They may be the most common type of fat in your body, but did you know high levels of triglycerides put you at risk for heart disease? About one third of Americans have high triglycerides levels, but are unaware of the negative consequences. Triglycerides, along with much better known LDL cholesterol and HDL (the good kind) cholesterol, are a fatty particle found in the blood. Calories that aren't immediately used by the body, no matter if the calories originate as carbs, protein or fat, are converted into triglycerides, where they sit as an energy reserve.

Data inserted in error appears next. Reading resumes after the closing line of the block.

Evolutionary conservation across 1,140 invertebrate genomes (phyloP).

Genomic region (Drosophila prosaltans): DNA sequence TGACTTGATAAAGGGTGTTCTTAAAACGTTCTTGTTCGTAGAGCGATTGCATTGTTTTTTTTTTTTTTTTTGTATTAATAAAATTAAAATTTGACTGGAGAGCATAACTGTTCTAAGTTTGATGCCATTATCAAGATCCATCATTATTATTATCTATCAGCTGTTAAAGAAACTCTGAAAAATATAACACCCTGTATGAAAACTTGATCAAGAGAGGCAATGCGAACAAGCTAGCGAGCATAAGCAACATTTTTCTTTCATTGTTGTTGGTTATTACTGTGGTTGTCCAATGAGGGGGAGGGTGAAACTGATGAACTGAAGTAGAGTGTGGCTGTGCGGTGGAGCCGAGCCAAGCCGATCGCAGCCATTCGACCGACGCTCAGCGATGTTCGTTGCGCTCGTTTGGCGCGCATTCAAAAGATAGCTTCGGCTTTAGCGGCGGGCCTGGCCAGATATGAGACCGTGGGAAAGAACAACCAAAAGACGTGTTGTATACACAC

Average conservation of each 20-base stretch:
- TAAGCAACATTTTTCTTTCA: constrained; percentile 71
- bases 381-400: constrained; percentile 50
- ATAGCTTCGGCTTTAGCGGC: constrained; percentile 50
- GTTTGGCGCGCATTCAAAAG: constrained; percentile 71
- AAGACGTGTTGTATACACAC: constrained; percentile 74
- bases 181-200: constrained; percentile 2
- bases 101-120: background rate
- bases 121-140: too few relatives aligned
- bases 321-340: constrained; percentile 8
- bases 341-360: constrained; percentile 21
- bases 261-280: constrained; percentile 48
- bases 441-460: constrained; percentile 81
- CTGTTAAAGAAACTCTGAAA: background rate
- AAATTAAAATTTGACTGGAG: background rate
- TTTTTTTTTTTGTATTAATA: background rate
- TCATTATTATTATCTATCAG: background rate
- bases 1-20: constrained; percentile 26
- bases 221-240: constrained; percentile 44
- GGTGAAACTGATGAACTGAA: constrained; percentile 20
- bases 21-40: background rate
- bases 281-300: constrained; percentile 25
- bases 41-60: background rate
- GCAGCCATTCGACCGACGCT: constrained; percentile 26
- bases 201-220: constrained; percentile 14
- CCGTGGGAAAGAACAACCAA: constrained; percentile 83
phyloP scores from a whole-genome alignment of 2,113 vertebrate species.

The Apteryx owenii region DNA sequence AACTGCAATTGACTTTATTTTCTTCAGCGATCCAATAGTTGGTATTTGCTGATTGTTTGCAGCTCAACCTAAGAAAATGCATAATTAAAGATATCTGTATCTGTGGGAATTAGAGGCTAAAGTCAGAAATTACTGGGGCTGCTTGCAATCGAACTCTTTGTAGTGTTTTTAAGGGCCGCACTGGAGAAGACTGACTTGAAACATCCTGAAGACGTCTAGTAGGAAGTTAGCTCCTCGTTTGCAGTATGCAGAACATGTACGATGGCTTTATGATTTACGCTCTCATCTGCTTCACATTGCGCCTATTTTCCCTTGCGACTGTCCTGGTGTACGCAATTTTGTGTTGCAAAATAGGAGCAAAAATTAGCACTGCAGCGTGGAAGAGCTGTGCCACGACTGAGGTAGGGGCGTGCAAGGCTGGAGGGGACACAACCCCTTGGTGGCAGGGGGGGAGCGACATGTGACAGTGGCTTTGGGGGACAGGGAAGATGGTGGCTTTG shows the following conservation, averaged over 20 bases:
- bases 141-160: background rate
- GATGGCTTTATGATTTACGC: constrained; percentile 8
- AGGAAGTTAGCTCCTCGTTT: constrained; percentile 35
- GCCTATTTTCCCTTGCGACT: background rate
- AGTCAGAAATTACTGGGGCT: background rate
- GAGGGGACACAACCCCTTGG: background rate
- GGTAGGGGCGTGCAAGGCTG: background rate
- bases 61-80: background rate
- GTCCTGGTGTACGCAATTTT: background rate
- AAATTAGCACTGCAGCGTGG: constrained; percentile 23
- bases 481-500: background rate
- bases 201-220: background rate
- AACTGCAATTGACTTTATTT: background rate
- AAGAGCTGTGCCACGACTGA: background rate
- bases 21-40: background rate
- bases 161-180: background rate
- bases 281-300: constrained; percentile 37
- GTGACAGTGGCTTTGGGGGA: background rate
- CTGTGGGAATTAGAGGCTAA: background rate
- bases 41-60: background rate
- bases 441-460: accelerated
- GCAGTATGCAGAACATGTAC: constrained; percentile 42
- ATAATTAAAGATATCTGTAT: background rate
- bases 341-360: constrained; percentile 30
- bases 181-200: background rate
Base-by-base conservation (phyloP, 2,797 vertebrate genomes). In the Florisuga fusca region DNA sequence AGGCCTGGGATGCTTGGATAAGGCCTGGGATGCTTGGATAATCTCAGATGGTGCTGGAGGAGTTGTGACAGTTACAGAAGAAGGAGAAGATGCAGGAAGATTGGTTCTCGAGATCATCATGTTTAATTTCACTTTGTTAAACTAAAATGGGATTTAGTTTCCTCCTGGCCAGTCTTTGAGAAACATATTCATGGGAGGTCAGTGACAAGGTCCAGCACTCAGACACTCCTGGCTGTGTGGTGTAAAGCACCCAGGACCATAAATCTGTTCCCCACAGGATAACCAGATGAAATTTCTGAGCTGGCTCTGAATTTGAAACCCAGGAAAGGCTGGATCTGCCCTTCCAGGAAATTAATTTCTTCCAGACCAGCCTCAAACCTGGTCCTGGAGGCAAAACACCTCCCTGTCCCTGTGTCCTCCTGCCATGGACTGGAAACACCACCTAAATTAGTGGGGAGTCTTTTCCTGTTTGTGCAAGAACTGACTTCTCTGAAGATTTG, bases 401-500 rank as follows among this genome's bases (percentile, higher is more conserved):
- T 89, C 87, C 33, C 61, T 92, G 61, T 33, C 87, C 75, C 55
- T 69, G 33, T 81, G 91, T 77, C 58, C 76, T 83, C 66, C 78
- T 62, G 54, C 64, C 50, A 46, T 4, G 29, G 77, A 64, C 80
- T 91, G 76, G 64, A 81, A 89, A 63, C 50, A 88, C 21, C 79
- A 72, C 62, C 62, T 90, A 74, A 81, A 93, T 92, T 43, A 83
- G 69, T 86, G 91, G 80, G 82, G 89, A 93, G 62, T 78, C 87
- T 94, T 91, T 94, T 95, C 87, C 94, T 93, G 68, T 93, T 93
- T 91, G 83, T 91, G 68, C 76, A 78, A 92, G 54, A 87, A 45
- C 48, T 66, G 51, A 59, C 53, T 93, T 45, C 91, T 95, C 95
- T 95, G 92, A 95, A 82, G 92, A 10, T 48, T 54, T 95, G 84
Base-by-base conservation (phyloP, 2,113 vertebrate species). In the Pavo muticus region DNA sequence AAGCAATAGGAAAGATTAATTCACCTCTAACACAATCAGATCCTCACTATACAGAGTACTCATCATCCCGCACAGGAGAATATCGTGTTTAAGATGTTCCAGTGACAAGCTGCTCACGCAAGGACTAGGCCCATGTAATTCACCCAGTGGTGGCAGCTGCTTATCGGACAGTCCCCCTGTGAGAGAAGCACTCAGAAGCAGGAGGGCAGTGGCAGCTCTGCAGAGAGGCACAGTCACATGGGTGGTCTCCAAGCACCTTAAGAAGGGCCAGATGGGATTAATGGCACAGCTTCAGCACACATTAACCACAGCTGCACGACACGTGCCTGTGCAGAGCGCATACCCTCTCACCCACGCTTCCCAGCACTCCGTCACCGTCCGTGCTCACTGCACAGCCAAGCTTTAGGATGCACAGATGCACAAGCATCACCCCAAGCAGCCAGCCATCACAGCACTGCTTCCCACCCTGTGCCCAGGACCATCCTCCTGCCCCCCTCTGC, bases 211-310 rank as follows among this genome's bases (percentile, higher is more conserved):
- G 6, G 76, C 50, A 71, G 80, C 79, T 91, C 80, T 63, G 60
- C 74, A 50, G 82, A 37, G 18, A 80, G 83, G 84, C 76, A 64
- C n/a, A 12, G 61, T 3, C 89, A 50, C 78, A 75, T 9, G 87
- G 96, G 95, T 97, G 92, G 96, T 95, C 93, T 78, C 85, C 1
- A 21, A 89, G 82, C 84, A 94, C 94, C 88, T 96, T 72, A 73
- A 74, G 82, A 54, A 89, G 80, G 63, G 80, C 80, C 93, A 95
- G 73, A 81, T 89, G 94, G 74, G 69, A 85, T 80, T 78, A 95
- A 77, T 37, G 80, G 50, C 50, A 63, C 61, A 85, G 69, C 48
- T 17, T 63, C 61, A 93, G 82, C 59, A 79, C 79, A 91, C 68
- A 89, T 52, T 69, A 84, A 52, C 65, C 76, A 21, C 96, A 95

Research by the Centers for Disease Control as well as Danish research have found that high triglycerides are linked to early death and heart disease. But you can fight back rather easily with a healthy lifestyle, which seems to be more effective than statin drugs at lowering this free floating blood fat. Exercising, eating a healthy diet, losing weight, and swapping out unhealthy fats like saturated fats (found in cheese and ground beef for instance) for healthy monounsaturated fats (found in avocados and almonds) all help to lower triglyceride levels. It helps to avoid alcohol and fatty meals too and increase your intake of omega-3 fatty acids. You can have your levels checked with a blood test performed by your doctor. I know I have never had mine checked, but I am going to take my fish oil supplement right now.